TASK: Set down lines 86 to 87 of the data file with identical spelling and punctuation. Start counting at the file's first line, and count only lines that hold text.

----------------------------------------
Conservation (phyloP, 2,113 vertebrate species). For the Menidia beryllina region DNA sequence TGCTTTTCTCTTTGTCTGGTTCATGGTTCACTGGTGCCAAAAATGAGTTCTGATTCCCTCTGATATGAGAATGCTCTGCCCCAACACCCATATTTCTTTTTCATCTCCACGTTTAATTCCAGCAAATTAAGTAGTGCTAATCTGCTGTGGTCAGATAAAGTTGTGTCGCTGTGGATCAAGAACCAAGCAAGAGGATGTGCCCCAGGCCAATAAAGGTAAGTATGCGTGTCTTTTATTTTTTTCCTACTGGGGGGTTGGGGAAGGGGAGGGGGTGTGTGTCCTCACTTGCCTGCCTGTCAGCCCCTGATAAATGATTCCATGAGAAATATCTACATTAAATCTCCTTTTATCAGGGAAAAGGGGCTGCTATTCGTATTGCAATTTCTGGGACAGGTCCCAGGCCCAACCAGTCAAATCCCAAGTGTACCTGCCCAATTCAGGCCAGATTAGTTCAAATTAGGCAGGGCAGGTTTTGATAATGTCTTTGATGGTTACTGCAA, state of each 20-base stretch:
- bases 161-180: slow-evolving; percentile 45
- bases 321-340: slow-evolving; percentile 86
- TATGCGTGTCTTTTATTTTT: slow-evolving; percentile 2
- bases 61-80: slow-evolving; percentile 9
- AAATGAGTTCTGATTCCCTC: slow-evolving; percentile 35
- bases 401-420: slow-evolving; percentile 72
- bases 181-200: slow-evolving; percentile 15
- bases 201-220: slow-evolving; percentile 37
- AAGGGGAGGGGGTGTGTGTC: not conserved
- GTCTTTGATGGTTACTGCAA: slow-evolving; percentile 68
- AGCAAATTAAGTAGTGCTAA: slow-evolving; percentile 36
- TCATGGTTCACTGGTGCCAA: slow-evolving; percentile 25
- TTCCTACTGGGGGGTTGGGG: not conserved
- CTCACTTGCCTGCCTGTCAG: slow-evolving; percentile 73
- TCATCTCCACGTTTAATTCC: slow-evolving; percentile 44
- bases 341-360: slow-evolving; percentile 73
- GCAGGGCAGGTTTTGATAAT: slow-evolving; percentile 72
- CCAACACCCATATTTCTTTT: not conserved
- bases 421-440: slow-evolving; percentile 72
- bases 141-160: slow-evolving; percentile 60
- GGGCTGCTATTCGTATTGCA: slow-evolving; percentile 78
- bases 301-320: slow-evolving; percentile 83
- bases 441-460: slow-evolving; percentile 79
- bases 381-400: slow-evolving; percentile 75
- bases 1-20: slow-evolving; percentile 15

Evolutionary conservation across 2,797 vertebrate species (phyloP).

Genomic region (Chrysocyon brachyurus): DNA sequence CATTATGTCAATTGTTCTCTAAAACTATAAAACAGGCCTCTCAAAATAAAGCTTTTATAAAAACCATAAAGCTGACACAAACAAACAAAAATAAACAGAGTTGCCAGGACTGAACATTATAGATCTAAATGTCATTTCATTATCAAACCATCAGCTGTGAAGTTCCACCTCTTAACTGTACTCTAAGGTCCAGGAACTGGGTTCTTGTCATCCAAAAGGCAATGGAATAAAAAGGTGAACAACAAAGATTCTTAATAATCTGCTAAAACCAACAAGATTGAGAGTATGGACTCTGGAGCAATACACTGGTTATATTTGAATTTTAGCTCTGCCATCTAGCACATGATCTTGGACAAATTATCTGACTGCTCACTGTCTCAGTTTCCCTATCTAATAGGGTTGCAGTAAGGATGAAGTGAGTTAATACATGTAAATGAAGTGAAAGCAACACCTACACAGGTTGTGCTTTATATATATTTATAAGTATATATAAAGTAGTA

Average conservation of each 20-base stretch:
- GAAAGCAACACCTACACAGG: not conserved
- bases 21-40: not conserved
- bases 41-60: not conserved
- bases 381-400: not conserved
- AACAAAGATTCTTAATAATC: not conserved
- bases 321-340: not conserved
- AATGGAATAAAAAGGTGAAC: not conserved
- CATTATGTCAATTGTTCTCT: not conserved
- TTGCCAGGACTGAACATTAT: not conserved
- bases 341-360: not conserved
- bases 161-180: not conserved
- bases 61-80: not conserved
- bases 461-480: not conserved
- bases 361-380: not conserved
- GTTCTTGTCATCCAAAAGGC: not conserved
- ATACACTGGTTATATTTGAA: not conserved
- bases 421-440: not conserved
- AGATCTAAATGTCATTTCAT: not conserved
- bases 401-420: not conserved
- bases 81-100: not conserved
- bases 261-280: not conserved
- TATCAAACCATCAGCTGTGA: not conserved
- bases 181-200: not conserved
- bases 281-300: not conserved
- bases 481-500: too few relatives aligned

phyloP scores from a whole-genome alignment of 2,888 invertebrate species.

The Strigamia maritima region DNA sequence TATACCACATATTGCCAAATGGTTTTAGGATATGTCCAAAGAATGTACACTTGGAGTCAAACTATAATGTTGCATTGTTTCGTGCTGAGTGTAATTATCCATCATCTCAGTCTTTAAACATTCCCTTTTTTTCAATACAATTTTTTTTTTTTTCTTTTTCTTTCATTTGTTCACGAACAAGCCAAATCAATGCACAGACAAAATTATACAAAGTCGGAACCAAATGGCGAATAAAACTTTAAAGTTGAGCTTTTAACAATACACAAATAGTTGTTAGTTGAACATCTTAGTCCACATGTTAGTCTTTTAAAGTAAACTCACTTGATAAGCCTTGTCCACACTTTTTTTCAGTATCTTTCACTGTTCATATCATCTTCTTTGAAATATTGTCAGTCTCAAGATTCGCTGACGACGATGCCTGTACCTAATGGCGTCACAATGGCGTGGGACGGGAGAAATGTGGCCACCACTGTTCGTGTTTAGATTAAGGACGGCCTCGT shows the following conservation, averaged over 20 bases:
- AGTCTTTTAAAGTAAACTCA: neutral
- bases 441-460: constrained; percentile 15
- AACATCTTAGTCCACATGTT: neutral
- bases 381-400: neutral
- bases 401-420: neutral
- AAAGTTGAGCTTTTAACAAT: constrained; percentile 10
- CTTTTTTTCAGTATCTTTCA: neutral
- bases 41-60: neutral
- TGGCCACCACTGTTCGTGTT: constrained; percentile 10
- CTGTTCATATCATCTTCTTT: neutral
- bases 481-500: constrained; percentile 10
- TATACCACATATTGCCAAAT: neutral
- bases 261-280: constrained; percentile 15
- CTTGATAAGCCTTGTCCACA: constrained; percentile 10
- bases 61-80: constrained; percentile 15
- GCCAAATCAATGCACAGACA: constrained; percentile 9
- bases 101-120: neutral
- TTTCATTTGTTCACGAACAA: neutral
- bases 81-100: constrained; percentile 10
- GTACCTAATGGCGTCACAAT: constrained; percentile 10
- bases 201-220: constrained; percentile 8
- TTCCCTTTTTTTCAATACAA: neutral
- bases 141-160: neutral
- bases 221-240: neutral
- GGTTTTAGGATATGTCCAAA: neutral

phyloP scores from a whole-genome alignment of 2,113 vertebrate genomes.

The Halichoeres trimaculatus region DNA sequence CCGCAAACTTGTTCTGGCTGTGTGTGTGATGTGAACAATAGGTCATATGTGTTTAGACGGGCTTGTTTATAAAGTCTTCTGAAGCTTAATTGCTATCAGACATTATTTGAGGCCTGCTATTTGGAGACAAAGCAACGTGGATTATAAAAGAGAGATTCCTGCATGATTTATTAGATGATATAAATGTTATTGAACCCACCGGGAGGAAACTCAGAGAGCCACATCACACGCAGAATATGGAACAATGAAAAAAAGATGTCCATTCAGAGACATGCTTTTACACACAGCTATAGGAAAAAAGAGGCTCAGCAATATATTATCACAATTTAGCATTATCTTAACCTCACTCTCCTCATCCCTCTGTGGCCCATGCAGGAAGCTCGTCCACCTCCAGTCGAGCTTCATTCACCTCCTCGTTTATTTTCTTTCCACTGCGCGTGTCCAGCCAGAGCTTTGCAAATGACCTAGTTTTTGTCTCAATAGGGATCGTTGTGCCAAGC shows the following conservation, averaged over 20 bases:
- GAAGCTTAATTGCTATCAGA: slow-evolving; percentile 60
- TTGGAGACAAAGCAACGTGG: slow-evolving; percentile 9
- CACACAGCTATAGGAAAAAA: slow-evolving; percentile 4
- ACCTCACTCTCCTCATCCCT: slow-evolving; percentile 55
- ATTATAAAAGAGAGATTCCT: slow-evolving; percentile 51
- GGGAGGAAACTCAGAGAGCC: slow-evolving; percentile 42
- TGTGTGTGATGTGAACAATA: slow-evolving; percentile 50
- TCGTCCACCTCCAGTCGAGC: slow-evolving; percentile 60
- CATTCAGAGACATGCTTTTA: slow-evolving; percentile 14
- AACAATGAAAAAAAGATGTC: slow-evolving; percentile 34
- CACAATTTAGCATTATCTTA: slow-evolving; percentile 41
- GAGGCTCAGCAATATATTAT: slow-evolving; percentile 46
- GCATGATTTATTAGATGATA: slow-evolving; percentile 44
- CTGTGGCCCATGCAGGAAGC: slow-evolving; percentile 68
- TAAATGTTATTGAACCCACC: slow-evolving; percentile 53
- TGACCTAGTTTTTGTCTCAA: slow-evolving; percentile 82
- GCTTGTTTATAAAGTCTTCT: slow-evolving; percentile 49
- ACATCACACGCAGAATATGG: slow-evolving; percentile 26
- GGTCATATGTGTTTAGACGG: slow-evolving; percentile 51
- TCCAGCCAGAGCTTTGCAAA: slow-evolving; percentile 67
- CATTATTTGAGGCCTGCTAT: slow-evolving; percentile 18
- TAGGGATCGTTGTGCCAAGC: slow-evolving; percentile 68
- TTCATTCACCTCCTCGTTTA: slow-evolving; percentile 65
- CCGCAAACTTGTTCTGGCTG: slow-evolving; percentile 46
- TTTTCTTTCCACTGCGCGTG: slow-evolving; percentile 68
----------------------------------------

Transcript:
- CACACAGCTATAGGAAAAAA: slow-evolving; percentile 4
- ACCTCACTCTCCTCATCCCT: slow-evolving; percentile 55